Monday, March 10, 2014
WINTHROP — After a nearly six-month process that at times has turned contentious, Winthrop residents soon will get a chance to weigh in on a proposed budget for the 2013-14 school year that is already half-complete.
The council agreed Monday to schedule a public hearing on the budget during its next meeting, scheduled for Jan. 6. The decision marks the first forward step since the process stalled in June.
The nearly $10 million proposed budget, which is about $500 less than the 2012-13 budget, closely mirrors a June proposal that councilors rejected after an auditor flagged problems in more than 20 school spending accounts. Councilors froze spending on the accounts and delayed the budget process until the completion of a more thorough audit, the results of which were presented in September.
Councilors also agreed to lift the spending freeze implemented in June. Under the freeze, school officials had to seek council approval before using money out of the accounts. Councilors on Monday accepted recommendations of a finance committee, which is composed of councilors and school board members, to increase oversight on the accounts. Most of the accounts will be closed under the plan, but three activity accounts will be re-established for each of the three schools – elementary, middle and high. The principals and administrative secretaries will be authorized to sign off on expenditures, but the town’s finance director will check the accounts each month, Council Chairman Kevin Cookson said.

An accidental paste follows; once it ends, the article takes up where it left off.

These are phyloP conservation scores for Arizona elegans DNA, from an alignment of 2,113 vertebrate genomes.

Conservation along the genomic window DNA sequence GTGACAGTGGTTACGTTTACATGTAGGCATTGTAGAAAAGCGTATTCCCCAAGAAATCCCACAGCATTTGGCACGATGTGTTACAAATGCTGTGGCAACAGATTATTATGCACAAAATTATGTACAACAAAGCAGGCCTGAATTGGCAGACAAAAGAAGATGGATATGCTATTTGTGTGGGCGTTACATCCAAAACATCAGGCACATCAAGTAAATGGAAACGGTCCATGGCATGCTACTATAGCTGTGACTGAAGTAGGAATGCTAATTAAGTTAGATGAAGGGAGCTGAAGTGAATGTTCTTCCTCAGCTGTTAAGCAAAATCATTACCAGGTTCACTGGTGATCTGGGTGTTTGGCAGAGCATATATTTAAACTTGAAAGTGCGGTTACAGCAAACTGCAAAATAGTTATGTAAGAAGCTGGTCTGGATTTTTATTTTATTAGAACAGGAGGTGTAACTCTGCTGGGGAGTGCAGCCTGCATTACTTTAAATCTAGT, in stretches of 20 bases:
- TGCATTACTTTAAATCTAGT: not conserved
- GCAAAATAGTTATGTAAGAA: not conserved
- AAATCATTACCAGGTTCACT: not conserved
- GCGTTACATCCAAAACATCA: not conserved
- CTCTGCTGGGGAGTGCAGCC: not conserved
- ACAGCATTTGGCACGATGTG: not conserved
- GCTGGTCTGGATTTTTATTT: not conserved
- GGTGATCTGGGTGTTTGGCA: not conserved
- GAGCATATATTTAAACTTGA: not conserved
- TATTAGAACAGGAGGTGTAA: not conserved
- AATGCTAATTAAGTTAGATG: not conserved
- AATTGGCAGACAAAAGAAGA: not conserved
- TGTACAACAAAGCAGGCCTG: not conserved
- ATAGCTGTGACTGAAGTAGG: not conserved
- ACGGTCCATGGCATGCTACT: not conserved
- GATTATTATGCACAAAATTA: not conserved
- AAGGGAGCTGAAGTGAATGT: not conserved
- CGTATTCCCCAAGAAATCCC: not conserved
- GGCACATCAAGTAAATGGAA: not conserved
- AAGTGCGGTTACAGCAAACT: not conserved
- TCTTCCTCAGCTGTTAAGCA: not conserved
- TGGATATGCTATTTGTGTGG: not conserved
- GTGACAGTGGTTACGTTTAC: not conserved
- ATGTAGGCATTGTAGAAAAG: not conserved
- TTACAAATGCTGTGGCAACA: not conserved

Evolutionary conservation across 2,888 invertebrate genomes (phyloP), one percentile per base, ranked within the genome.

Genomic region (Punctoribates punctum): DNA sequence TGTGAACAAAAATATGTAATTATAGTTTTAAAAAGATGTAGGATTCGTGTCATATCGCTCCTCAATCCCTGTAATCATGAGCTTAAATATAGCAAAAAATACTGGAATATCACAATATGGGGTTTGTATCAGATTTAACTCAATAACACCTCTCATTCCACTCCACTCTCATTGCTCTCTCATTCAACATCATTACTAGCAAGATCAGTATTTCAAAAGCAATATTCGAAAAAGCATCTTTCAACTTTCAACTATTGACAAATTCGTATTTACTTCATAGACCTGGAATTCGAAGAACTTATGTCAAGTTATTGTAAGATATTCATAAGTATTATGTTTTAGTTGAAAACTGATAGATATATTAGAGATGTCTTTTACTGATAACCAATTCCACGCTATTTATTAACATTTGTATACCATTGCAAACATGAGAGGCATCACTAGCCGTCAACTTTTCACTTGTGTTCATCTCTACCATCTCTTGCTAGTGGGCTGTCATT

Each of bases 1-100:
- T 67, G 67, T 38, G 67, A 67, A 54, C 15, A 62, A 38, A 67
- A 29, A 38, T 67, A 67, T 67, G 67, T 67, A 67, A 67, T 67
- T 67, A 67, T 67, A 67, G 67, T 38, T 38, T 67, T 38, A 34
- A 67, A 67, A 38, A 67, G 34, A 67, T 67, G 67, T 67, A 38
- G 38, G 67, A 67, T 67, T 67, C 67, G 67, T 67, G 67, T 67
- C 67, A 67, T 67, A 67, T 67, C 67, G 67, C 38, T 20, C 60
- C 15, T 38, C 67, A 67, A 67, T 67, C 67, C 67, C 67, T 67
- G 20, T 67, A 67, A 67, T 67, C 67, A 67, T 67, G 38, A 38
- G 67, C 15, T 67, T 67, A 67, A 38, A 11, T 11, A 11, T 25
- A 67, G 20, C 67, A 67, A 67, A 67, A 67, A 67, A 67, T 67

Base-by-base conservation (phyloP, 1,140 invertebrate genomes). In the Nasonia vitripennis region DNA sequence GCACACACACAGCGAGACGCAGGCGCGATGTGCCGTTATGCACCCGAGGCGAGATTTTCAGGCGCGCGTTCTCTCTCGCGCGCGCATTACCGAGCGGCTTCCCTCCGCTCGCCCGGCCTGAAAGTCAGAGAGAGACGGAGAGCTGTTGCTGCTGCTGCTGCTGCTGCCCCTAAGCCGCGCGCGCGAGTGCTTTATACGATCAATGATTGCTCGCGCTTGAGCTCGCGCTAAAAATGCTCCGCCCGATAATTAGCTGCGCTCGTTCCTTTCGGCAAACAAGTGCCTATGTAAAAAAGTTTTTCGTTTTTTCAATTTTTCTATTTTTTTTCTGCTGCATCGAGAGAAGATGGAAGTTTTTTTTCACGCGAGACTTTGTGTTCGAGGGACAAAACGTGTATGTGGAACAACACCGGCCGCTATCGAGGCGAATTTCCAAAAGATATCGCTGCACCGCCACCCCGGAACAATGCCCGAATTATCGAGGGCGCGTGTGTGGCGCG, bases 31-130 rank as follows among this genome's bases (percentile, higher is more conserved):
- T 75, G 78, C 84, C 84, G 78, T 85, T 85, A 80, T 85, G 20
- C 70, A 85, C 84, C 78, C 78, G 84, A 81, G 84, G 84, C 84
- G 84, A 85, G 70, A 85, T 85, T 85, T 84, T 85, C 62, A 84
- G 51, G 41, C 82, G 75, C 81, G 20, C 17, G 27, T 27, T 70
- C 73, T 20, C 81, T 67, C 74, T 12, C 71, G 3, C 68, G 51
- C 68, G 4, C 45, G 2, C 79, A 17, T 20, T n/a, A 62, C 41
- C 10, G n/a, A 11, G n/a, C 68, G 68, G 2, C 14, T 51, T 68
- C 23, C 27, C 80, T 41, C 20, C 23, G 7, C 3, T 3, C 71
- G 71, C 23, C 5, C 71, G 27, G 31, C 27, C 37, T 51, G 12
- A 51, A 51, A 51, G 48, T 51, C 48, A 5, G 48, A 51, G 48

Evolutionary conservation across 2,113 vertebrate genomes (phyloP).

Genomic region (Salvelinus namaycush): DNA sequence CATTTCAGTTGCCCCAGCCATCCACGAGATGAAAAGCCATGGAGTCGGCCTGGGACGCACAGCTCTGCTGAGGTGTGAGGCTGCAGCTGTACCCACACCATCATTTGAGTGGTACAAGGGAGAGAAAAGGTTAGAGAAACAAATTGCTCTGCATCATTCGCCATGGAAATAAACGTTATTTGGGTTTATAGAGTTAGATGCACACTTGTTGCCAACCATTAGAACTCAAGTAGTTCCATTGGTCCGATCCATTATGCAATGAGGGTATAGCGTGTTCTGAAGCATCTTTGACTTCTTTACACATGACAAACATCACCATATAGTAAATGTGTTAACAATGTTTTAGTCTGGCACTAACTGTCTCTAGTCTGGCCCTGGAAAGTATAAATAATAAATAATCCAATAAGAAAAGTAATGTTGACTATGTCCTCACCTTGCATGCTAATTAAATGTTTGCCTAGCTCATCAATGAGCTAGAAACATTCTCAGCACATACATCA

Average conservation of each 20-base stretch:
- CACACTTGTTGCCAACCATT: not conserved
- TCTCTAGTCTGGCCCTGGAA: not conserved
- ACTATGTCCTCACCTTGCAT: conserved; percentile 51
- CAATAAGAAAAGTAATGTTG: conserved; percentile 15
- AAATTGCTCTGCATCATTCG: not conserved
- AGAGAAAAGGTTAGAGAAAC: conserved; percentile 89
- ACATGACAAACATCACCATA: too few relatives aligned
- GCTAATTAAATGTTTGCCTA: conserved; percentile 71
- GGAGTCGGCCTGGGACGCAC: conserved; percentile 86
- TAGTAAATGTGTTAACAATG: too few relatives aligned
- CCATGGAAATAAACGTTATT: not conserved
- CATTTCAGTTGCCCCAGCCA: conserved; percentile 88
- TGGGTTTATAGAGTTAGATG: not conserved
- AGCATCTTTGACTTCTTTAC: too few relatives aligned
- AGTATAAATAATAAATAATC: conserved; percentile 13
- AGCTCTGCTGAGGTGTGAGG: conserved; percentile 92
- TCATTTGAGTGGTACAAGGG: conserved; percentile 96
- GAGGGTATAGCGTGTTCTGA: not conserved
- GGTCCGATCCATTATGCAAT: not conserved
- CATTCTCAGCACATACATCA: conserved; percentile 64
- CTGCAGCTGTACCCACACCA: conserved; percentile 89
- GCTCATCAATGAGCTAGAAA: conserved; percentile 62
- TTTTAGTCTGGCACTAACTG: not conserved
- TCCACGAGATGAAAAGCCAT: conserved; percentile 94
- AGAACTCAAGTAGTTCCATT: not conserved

“All revenue now will come to the Town Office,” Cookson said. “There will no longer be town funds co-mingled into the student activities accounts. There was no control as to how the money was collected, how it was spent and who was responsible.”
The approximately $69,000 that was in the accounts, most of which was from gate receipts for athletic events and the pay-to-play program, will be turned over to the town’s undesignated surplus accounts, Cookson said. Councilors intend to apply $50,000 to the $645,000 debt to the town the school has amassed over the years to cover deficits in summer salaries and the school lunch program.
The remaining $19,000 from the accounts will be used to establish a capital improvement account.
Councilors gave preliminary approval to a plan that would repay the remaining $595,000 debt by 2024. The plan calls for applying money now being spent to repay other loans as that debt is retired.
Gary Rosenthal, superintendent of Alternative Organizational Structure 97, said the proposed budget includes an additional $60,000 to help stem the yearly trend of large deficits in the school lunch program. The money, taken from surpluses in fuel and special education, should be enough to ensure the account finishes in the black.
“From my perspective, we’re looking pretty good,” Rosenthal said.
The budget is expected to get a complete airing at next month’s public hearing. Cookson said the hearing is the only opportunity councilors have to vote on separate budget articles.
“The town charter affords the council to cut, add to or move funds around in a specific set of categories,” Cookson said.
He said the budget must go to voters for a townwide referendum within 45 days of the hearing.Craig Crosby — 621-5642 email@example.com